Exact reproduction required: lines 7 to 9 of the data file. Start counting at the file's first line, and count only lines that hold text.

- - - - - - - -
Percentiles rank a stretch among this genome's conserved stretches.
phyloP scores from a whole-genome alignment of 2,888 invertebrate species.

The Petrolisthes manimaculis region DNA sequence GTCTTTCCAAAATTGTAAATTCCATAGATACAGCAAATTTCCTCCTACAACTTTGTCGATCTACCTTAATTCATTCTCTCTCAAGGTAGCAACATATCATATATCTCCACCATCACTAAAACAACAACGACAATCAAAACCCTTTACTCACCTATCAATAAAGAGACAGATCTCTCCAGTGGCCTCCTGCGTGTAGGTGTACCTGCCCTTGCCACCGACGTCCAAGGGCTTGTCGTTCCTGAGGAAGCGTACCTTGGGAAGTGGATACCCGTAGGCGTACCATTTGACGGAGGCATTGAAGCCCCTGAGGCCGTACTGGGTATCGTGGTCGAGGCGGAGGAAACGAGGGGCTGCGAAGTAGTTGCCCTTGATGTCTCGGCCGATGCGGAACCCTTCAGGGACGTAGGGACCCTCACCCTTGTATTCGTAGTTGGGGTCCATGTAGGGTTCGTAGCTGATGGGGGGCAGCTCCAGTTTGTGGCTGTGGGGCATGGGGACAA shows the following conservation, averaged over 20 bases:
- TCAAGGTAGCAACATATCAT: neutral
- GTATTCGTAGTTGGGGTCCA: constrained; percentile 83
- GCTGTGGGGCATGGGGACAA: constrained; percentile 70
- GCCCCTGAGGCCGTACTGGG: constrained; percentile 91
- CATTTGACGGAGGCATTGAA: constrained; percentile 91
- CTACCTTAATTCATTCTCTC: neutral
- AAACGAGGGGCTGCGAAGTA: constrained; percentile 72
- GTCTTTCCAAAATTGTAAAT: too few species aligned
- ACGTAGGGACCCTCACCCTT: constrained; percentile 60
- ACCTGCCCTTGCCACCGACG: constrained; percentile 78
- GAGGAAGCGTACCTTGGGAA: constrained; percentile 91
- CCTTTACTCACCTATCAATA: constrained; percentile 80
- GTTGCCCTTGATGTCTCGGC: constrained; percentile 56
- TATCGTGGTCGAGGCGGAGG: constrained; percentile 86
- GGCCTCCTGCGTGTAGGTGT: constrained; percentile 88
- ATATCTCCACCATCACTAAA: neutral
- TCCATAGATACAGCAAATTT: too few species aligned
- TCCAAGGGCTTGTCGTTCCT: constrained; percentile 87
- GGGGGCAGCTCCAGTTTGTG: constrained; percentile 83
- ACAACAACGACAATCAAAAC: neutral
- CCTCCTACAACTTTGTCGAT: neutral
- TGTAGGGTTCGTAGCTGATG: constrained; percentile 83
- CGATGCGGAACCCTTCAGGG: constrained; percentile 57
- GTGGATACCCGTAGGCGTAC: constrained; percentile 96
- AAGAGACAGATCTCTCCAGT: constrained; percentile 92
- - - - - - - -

- GCCCCTGAGGCCGTACTGGG: constrained; percentile 91
- CATTTGACGGAGGCATTGAA: constrained; percentile 91
- CTACCTTAATTCATTCTCTC: neutral